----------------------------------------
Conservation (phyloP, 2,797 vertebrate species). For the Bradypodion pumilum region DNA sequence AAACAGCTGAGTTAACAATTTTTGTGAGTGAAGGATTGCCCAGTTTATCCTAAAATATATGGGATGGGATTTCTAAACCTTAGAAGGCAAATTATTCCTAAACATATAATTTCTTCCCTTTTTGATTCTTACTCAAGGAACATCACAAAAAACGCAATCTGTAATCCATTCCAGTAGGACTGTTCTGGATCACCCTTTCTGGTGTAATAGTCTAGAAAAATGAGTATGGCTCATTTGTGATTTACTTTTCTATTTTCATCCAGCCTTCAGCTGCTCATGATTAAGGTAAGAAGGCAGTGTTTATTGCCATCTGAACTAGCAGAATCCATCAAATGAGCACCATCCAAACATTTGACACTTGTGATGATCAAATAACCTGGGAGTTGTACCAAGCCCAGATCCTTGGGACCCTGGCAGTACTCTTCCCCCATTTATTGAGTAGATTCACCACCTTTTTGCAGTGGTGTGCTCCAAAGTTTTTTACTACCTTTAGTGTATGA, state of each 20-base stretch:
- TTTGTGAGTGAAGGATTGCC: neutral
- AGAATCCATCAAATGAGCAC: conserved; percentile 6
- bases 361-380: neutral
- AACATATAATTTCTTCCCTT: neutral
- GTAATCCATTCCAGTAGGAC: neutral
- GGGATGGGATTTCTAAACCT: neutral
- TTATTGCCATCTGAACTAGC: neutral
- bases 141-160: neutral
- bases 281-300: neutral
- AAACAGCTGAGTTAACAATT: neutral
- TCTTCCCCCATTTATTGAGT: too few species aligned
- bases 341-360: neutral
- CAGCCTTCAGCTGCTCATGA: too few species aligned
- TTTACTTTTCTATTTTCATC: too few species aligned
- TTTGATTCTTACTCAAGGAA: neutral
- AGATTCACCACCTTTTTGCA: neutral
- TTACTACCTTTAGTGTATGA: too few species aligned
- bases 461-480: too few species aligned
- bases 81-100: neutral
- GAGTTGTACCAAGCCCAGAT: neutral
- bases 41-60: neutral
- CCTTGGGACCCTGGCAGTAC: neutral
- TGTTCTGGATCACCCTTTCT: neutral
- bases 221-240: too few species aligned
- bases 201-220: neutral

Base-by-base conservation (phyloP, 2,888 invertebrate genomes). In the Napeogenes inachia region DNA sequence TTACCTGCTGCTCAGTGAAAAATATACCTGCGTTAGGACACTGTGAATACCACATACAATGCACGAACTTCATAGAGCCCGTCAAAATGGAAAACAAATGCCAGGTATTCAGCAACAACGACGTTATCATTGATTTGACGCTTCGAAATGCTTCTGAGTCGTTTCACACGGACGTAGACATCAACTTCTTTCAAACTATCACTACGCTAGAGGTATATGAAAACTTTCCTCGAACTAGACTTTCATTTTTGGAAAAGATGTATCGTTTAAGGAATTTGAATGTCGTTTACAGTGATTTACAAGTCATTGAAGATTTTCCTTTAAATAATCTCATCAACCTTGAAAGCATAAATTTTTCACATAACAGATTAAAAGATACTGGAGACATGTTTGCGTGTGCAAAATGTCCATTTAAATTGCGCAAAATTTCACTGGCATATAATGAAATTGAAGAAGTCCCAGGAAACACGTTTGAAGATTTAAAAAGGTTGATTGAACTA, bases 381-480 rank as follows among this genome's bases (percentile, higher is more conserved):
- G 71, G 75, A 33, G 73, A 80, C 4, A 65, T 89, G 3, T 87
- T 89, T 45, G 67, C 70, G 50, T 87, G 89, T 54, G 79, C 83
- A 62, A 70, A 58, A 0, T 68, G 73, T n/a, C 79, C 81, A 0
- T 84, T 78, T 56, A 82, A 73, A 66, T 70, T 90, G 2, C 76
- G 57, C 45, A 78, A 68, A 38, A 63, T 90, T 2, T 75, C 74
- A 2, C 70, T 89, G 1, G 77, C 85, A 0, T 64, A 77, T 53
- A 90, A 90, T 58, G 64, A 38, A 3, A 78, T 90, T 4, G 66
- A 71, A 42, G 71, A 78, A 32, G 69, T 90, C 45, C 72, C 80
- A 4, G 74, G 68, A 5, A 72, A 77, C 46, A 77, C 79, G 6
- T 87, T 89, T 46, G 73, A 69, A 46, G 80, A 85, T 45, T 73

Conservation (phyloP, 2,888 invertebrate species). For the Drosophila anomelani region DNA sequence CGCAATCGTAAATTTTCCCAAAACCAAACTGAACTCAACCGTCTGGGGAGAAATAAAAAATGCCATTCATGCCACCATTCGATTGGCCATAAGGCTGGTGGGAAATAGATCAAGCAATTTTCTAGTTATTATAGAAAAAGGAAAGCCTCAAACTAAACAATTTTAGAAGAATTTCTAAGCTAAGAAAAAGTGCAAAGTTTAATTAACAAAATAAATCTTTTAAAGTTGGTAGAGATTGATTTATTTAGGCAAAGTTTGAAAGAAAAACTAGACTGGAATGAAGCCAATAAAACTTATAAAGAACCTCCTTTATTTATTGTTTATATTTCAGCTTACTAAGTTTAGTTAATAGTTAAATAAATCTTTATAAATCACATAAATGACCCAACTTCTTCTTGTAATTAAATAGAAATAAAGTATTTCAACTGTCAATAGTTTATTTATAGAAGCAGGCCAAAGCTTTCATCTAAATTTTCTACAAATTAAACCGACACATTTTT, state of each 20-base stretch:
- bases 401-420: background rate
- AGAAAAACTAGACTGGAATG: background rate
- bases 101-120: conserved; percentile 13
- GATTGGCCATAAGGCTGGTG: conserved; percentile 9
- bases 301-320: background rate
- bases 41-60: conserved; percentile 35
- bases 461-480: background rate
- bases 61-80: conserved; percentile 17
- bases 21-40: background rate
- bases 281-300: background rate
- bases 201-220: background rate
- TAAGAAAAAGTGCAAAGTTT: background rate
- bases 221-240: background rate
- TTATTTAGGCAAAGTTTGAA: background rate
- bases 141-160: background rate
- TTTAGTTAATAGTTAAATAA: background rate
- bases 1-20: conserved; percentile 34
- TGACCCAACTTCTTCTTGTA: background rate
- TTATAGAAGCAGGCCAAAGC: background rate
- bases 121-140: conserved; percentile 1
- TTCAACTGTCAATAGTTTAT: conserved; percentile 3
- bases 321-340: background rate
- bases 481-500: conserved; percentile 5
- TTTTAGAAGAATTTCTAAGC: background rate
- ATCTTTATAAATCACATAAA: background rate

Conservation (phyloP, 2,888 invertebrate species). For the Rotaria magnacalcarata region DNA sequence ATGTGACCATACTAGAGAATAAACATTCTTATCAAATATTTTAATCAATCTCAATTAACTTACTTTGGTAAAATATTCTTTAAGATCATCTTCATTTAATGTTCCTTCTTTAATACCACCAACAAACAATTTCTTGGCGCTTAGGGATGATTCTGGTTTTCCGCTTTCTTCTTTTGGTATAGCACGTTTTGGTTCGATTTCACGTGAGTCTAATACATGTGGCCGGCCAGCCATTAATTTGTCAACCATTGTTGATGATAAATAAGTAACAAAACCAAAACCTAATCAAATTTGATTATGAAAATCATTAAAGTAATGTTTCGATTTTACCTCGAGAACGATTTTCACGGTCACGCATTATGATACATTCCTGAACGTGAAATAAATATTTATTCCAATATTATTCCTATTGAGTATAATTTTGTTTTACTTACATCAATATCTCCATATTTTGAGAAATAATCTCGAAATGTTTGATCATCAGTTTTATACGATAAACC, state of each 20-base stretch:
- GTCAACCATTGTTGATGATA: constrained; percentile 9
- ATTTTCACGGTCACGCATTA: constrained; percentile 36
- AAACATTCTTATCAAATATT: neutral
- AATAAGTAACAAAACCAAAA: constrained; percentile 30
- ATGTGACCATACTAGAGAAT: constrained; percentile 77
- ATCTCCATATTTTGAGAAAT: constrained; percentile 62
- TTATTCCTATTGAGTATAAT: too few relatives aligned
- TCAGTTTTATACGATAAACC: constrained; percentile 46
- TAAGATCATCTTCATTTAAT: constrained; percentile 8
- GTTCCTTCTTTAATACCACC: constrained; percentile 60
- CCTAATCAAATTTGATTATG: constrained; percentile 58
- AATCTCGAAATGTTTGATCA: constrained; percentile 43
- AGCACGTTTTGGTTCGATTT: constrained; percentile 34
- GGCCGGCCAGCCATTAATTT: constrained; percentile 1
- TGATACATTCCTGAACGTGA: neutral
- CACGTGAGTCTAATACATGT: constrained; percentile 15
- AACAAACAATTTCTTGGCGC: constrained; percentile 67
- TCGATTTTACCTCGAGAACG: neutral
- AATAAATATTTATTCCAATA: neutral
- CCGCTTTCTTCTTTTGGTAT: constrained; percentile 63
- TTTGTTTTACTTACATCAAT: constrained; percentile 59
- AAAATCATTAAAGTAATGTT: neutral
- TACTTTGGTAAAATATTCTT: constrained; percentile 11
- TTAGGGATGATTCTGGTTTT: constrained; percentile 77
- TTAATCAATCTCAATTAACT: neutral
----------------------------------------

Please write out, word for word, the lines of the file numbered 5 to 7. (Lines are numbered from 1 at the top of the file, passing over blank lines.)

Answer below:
- AACATATAATTTCTTCCCTT: neutral
- GTAATCCATTCCAGTAGGAC: neutral
- GGGATGGGATTTCTAAACCT: neutral